At last the film industry has finished patting itself on the back! I hope! There is something you may not be aware of. For many long years an important part of the industry has been overlooked. Well, no more, I say! Yes, fellow thespians, it is time we honor that phenomena around which most classic movies are built - the staircase! Think about it. What would most of our award-winning movies be without that big block of architecture taking up most of the scenery? Nothing more than a big, flat landscape.
Over the years actors have walked up, walked down, tripped over, hung from, collapsed on, fallen through, revolved around, tumbled down, jumped over, danced, tapped, ran and fought on stairs. Sometimes that grand old staircase has even gone down with the ship.
These scene-stealers come in a variety of shapes, sizes and colors. Their appearance is shadowy, creaky, decaying iron, or perhaps an opulent marble staircase leading one up to the timeless night of dreams and imagination.
I'm sure everyone has a stairway scene they remember, and it's amazing how many are out there. Because of this, I had a hard time narrowing my list down to just ten. Not all the movies on my list are award-winners but here and there in these gems is a stairway scene I remember with fondness. In order to come up with this list I recently watched and/or sleep through these movies and more (just in case my memories played me false). In release date order:
1. The Battleship Potemkin, 1925
Long before The Untouchables stole the baby carriage going down the staircase scene there was a silent movie filmed by Sergei Eisenstein. This movie is a relatively short black and white film based on an actual event: the 1905 mutiny aboard the Russian battleship Potemkin. The massacre on the steps of Odessa is fictional. The film is filled with wonderful camera angles, great close-ups and an explosion of visual experiments with lighting effects. The cinematography is ahead of its time, and has probably been applied by many a film student.
The centerpiece of this film isn't the mutiny on board the ship, but the massacre of civilians on the steps of Odessa. This moment in the film is actually quite spellbinding as masses of people flood down the steps, only to turn into a frenzied mob as the troops of the Czar fire on them. There are so many iconic moments, from the young boy being trampled by the surging crowd, to the woman being shot, and then the last great sequence of the baby carriage skittering down the steps, past the fallen bodies, eventually ending up at the bottom on its side with its wheels turning. Great scene!
2. Gone With the Wind, 1939, Clark Gable, Vivian Leigh, Olivia de Haviland, Leslie Howard and a cast of thousands.
Before I begin, I want to make it clear that I debated including this movie on my list. There is so much about this movie that I find dated and cringe-worthy; however, there are so many iconic scenes that in the end I decided to add it. In fact, this movie has a plethora of stairway scenes - 34 by my count.
The scenes included Scarlett's first glimpse of Rhett as he is watching her from the bottom of the grand stairway at Twelve Oaks; the "I don't know nothin' 'bout birthin' no babies" scene; the burnt out remains of the Twelve Oaks staircase; the bad Yankee being shot scene; Scarlett's miscarriage tumble down; the "after all, tomorrow is another day" scene; and the most famous one for me, "This is one night you're not turning me out" scene - and then Rhett carries Scarlett off into the darkness. Fade out.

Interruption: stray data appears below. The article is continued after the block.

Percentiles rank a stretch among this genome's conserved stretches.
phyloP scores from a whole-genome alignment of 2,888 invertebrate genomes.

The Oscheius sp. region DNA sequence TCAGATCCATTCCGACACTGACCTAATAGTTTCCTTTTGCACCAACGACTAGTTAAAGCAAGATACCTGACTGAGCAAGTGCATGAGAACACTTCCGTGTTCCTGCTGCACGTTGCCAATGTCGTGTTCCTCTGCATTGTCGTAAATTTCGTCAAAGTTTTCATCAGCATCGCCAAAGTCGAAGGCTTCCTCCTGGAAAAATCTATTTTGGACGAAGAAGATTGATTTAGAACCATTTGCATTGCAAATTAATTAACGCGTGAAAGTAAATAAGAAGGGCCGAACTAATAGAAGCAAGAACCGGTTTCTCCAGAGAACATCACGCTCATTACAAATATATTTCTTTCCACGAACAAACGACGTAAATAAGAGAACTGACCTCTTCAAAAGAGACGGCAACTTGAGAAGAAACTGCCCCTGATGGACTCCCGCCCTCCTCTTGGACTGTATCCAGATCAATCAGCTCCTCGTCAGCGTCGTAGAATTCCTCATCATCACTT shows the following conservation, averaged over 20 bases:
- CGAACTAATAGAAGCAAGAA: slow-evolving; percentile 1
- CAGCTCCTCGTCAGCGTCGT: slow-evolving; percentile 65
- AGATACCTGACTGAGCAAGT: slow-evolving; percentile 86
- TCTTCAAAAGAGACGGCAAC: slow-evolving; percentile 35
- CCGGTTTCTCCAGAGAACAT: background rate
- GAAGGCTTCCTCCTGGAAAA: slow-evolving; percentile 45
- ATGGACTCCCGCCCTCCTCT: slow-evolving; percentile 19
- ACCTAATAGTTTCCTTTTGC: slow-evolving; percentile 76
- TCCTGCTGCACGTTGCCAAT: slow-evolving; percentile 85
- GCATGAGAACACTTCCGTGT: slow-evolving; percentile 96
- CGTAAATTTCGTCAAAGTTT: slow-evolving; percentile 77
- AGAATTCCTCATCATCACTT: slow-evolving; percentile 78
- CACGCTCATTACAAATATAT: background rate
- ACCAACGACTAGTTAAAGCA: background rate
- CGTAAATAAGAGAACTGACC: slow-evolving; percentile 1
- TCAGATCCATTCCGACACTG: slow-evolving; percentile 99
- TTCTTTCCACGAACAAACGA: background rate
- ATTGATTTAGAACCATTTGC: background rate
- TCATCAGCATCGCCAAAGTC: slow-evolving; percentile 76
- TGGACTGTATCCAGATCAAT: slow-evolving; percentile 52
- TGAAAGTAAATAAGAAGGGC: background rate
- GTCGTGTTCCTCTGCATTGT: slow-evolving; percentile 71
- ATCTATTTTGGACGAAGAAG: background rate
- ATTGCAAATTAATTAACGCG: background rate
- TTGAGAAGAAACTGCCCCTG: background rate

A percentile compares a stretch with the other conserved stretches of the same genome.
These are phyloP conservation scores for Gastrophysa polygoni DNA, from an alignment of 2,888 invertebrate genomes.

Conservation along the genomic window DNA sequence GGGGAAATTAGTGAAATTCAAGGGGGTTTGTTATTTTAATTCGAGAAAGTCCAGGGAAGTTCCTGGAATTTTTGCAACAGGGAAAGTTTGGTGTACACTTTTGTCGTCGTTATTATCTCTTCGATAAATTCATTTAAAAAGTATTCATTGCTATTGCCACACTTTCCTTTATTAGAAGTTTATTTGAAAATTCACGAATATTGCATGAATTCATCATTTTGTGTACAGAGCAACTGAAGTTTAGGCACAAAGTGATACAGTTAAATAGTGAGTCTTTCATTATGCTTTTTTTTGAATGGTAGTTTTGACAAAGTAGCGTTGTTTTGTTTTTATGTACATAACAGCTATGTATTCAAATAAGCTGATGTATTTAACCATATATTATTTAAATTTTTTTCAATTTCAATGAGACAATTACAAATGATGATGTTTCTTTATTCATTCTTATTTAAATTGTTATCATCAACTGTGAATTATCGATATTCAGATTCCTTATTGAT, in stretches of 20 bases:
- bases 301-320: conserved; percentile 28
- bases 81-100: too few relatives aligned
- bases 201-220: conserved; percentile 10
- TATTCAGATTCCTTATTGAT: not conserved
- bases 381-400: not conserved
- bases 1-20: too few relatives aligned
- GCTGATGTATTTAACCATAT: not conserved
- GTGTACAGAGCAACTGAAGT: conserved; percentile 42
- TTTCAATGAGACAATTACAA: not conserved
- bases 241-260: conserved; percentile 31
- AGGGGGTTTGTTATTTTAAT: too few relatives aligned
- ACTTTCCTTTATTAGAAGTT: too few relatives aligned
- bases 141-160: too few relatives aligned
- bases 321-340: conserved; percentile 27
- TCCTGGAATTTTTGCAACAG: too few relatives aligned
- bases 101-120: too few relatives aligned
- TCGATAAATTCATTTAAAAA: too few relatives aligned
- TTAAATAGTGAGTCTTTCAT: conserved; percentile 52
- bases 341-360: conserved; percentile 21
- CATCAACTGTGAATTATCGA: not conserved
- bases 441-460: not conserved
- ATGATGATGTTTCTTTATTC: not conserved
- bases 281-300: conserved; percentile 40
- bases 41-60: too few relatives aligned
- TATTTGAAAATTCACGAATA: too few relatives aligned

If you can get past the dated depiction of African Americans, the overblown acting and the downtrodden south, this movie should be watched at least once just to see the Hollywood of the past. And maybe you can even provide an answer as to why Ashley has no "plums". What a wishy-washy guy!
By the way, "Frankly, Scarlett, I don't give a damn" is a door scene and we are not giving out awards for those.
3. The Little Foxes, 1941, Bette Davis, Herbert Marshall. Originally a stage play turned into a movie, written by Lillian Hellman.
And once again there is somewhat dated material, and as in Gone With the Wind we have happy African American field workers singin' as they merrily pick cotton, to say nothing of the servants in the house. This story takes place 35 years after the end of the Civil War and has one of the most mesmerizing dysfunctional families ever written and put on screen. Every time I watch this movie I am always drawn in by Regina as played by Bette Davis, and her two brothers Oscar and Ben. Take note of the secondary character Aunt Birdie, a very poignant character.
Of course, one of my favorite scenes in the movie is when Regina's husband is having his fatal heart attack and he tries to crawl up the stairs. The camera moves in for a close-up of Davis' face as she realizes what's happening, while in the background, out of focus, her husband struggles up the stairs. Great scene - wonderful wacky family!
4. Arsenic and Old Lace, 1944, Gary Grant, Priscilla Lane, Peter Lorre, Raymond Massey. Once again originally a stage play, the movie takes place in mostly one room, dominated by a large, sometimes spooky stairway.
This is one of those movies I've seen a bazillion times and I never grow tired of it - From the sweet little old aunt's who poison lonely old men with elderberry wine, to the psychopathic brother Jonathan (played on stage by Boris Karloff, which explains the running Karloff jokes throughout the movie). There is also the fast-paced frenzy that only Gary Grant can perform, and crazy Teddy charging over and over again up those stairs, blowing his bugle. This is my kind of humor!
Warning - parts of this movie could scare small children.
5. The Uninvited, 1944, Ray Milland, Ruth Hussey, Gail Russell, Donald Crisp, Cornelia Otis Skinner.
Once upon a time, before one could get 50 zillion channels on television, there were shows called late, late shows - Late Night at the Movies, Midnight Movies, movies that teenagers could stay up late and watch after parents had gone to bed. Well, one of these movies always scared the hoohoo out of me. This was in the days when things that go bump in the night were scary and there wasn't any gore.